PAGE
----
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Webster’s and the Crystal Ball

Webster’s and the Crystal Ball

Do you often eat al desko because of a mahoosive job? Has queso become English? And why should you know? According to the US Bureau of Labor Statistics, in the year 2012 there were just fewer than 64,000 people in the United States working in the field of Translation & Interpretation. This number includes staff positions as well as full-time freelance work. It also includes sign language interpreters. To give a little perspective, that’s less than 10% of the total number of physicians and surgeons in the country. Why do statistics like these matter? They matter because of the next Learn more
MITA is back!  – Vignettes of Our March 7 Meeting and Speakers

MITA is back! – Vignettes of Our March 7 Meeting and Speakers

by Tereza Braga Current president Holly Behl joined forces with former president Norma Pace for a long-awaited meeting this past March 7. I am not a literary translator but I don’t remember the last time I enjoyed a MITA meeting this much. After posing pretty for a professional photographer (always a great idea to have new pictures done), our all-dressed-up group managed to stop chatting and sit down for two delectable presentations. The first speaker was Jorge Correa, a Chilean immigrant who teaches high school Spanish and was featured in a story entitled “A Translator & Lifesaver” (The Remarker magazine, Learn more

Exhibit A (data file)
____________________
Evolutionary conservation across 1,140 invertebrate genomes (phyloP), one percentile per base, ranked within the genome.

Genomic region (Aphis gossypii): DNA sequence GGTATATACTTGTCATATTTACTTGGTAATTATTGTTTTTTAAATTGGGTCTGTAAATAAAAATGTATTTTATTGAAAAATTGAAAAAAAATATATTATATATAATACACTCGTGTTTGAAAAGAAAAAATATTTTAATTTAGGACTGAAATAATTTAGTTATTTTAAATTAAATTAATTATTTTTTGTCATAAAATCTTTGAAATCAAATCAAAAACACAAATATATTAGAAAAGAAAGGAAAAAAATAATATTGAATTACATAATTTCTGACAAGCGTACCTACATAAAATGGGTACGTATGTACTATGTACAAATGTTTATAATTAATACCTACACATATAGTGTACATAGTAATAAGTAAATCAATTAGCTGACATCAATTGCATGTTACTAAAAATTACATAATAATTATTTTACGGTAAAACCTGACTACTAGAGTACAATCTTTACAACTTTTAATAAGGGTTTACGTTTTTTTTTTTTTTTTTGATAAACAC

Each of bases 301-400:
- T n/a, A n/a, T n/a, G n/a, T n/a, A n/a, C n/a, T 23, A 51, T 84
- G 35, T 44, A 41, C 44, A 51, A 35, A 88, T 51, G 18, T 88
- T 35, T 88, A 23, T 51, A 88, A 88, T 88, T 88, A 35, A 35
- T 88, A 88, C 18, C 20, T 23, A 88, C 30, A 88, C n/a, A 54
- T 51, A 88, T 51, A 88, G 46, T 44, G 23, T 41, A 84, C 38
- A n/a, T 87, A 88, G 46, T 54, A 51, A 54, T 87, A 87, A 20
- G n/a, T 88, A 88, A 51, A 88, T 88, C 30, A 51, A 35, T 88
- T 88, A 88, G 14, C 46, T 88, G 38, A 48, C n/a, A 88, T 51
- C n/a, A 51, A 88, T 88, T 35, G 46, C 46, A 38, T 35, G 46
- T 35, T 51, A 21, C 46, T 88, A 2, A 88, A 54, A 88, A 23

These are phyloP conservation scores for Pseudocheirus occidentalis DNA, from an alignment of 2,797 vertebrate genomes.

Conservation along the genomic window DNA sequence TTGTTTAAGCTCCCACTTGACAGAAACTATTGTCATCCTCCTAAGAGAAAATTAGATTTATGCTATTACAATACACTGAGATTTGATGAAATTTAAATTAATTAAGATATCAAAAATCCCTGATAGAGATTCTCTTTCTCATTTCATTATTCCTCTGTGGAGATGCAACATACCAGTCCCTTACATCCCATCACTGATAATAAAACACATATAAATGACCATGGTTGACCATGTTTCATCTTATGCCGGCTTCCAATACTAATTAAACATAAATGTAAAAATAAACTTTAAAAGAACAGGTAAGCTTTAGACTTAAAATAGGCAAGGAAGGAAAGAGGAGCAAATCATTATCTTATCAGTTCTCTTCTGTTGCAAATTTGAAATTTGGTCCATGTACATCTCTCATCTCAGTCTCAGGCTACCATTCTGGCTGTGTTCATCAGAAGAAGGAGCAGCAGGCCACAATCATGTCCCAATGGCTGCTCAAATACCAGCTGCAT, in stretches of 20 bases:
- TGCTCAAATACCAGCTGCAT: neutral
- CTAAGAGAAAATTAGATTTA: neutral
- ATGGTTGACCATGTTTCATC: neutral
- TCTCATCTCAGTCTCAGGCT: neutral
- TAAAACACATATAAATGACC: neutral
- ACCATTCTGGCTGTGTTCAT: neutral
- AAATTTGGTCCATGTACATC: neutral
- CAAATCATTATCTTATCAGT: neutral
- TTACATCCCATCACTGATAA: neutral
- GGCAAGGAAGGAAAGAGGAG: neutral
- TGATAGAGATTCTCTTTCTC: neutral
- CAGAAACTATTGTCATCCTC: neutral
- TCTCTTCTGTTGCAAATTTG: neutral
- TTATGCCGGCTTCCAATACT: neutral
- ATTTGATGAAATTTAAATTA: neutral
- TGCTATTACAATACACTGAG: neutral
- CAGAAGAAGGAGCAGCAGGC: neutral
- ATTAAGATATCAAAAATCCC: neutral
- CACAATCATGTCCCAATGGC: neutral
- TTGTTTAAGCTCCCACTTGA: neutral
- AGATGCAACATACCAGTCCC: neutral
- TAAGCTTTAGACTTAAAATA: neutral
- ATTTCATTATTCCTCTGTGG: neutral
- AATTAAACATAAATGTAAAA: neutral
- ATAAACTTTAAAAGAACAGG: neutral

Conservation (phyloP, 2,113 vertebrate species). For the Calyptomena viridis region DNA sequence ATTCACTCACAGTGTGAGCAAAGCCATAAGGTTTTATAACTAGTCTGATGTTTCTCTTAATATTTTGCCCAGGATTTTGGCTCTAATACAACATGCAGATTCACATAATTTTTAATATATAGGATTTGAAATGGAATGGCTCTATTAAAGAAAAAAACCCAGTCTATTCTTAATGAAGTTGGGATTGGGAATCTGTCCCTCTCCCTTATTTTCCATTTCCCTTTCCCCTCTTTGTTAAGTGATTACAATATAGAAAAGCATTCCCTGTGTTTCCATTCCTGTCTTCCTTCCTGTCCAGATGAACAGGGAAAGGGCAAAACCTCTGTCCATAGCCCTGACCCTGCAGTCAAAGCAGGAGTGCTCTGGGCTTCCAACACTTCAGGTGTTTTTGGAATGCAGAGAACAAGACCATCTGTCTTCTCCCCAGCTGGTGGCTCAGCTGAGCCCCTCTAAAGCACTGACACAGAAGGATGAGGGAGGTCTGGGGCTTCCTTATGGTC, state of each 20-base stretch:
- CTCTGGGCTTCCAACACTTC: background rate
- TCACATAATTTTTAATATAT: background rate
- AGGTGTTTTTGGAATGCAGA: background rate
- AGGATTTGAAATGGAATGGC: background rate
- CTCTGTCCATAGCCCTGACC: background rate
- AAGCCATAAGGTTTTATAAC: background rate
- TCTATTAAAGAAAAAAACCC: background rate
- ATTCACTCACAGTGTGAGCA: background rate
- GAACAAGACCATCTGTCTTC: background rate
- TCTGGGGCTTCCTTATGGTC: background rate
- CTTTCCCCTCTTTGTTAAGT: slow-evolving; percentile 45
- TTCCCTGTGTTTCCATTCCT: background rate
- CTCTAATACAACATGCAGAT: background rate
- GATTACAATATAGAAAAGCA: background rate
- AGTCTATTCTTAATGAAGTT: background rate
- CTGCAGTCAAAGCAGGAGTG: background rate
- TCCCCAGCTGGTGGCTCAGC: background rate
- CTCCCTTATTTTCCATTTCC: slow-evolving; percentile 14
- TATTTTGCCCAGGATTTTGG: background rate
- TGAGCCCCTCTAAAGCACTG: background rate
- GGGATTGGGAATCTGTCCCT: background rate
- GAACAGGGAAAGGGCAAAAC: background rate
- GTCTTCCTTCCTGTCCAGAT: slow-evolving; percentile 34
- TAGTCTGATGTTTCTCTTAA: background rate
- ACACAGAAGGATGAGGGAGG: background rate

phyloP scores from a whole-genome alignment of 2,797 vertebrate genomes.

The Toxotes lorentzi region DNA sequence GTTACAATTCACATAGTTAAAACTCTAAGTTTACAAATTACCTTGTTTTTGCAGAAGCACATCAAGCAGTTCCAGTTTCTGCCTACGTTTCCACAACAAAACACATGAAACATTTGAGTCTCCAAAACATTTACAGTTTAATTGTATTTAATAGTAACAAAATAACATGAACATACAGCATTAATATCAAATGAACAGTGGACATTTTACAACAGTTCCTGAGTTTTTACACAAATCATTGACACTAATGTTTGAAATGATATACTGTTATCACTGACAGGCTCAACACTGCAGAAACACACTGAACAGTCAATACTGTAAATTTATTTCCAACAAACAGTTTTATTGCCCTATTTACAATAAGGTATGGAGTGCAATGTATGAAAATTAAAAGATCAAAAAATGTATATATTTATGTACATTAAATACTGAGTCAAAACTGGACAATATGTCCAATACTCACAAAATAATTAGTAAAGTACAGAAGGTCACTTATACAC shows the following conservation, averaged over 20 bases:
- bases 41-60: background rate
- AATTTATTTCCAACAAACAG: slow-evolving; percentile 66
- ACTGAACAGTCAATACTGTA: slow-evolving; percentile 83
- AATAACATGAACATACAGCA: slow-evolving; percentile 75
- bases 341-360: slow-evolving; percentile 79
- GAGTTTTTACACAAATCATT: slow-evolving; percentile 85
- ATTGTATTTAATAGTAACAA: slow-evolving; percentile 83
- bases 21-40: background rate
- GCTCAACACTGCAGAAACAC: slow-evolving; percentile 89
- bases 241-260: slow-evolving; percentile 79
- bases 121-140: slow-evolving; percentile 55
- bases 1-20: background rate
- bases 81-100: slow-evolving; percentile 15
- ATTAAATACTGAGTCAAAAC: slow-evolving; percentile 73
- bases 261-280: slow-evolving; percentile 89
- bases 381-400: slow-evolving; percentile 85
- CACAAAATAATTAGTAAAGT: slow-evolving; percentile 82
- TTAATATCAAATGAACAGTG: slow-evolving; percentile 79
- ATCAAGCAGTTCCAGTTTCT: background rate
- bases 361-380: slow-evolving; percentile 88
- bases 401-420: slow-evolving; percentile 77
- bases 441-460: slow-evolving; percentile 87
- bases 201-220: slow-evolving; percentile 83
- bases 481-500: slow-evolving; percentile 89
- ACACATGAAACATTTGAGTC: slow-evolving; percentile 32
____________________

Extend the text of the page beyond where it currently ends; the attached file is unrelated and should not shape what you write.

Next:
ATA sittings and upcoming workshops – September’s busy!

Late last month your MITA Steering Committee, led by current president Holly Behl, met through the miracles of modern technology: Holly and Karen Sharp enjoyed a quiet corner of La Madeleine’s, with Holly’s laptop, and Martina Heine-Kilic, Norma Pace and I joined them via video conference.  We discussed upcoming events and reviewed the responses to the survey sent out recently (thanks, all of you who responded.)  “Stuff” is in the works! Next Saturday, September 13, MITA is hosting an ATA certification exam. Thanks to Marilyn Retta for once again kindly serving as proctor.  Best of luck to all who are Learn more

Houston Technical Translator Steven Marzuola on Writing for Translation

By Holly Behl Have you ever been asked to translate a document full of acronyms, and had to spend hours doing research and emailing with your client to figure out what the acronyms mean? Have you wished you could talk with the authors of your source text about those little writing habits that make translation more difficult and expensive? Last week, Steven Marzuola, a technical translator from Houston, visited Dallas to address some of the very people who author documents destined for translation in his specialty field, at a meeting of the North Texas chapter of the Society for Technical Learn more